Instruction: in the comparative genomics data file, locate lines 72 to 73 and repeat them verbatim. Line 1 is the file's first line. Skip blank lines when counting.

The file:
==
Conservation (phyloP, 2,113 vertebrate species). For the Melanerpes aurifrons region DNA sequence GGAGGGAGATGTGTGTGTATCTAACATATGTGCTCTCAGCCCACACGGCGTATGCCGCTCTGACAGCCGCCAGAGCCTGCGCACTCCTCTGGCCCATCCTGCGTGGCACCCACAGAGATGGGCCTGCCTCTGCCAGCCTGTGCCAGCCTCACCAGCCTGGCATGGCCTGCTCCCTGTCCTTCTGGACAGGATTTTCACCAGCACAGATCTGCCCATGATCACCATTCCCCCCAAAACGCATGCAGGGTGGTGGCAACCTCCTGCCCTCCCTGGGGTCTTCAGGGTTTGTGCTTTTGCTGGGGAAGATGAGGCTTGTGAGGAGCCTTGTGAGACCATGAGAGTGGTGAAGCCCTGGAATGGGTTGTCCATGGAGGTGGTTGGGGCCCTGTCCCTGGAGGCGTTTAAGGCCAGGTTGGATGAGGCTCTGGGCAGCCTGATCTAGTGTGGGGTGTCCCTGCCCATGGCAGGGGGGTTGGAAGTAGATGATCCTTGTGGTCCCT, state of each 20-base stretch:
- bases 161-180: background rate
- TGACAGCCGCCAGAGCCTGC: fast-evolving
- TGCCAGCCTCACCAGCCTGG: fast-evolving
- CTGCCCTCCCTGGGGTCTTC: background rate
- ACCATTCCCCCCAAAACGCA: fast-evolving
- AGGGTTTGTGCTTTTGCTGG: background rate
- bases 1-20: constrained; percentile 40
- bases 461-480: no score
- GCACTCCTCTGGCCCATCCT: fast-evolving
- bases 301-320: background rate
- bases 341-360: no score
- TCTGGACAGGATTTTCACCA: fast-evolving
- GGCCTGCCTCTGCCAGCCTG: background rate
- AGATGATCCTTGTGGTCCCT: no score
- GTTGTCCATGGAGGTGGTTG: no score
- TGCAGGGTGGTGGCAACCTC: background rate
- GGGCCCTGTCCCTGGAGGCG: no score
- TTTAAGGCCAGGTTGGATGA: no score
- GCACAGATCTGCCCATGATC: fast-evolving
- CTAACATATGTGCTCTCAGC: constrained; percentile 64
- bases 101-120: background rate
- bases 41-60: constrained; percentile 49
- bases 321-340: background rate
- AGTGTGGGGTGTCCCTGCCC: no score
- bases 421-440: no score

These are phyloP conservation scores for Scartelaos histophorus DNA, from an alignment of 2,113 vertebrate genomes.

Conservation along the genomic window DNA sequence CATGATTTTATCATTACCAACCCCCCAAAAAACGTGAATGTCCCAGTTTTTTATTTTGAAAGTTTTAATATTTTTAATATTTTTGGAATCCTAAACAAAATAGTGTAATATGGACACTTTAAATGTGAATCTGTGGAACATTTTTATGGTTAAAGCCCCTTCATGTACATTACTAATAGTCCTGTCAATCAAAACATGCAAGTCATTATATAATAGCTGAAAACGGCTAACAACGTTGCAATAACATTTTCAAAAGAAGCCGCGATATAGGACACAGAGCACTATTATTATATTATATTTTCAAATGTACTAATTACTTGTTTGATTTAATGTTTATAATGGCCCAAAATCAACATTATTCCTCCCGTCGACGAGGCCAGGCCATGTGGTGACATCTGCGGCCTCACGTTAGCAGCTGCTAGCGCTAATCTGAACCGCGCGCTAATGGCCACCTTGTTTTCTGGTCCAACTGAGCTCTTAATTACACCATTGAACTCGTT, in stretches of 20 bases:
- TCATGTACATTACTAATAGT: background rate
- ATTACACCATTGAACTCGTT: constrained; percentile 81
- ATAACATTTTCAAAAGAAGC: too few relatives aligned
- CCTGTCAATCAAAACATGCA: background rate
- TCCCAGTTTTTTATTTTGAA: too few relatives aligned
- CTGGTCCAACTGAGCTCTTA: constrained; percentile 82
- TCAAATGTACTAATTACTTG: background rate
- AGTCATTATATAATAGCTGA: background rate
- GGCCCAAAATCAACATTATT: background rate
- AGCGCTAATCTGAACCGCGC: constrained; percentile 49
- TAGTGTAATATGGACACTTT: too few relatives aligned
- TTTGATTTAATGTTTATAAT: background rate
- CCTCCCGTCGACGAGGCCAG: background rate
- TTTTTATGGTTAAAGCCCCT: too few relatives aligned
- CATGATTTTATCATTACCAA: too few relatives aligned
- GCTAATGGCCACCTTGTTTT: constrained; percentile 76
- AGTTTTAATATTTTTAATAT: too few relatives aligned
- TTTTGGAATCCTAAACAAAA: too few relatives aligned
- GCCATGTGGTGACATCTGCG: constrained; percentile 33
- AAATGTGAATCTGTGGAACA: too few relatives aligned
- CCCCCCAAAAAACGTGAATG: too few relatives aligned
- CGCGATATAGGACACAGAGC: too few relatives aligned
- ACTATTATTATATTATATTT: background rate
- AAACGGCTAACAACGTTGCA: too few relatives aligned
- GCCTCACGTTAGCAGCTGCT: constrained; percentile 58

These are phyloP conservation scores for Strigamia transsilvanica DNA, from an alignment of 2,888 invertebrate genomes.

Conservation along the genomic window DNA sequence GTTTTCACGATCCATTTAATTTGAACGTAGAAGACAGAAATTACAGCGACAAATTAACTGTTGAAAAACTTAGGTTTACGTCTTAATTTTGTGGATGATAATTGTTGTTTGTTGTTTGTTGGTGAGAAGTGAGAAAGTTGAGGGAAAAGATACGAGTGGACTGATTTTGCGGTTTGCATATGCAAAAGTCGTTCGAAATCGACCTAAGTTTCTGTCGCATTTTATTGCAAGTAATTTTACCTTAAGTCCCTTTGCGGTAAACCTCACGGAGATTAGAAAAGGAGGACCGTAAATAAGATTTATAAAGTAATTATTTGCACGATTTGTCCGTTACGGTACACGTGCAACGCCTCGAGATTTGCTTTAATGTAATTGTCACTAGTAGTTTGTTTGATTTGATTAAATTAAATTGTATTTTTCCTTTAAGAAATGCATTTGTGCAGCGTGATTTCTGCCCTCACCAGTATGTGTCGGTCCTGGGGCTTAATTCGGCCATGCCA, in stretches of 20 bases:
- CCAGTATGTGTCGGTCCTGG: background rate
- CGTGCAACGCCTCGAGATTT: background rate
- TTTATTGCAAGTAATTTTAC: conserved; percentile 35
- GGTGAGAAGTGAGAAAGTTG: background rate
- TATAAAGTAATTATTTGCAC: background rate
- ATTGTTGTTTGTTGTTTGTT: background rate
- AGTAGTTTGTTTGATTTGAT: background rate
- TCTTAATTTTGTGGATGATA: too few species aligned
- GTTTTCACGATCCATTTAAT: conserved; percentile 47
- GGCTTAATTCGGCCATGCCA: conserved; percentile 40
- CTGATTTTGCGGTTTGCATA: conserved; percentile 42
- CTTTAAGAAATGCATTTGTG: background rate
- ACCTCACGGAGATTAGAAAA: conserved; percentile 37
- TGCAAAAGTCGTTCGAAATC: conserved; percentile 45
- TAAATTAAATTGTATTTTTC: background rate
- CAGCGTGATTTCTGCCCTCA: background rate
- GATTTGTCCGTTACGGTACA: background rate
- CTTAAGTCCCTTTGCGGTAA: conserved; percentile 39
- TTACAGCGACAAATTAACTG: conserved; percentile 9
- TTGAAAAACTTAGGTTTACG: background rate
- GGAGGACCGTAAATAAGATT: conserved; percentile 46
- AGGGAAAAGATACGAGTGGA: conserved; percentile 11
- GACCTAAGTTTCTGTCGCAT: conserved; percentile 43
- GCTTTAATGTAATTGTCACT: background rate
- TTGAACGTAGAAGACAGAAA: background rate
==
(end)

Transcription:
- GATTTGTCCGTTACGGTACA: background rate
- CTTAAGTCCCTTTGCGGTAA: conserved; percentile 39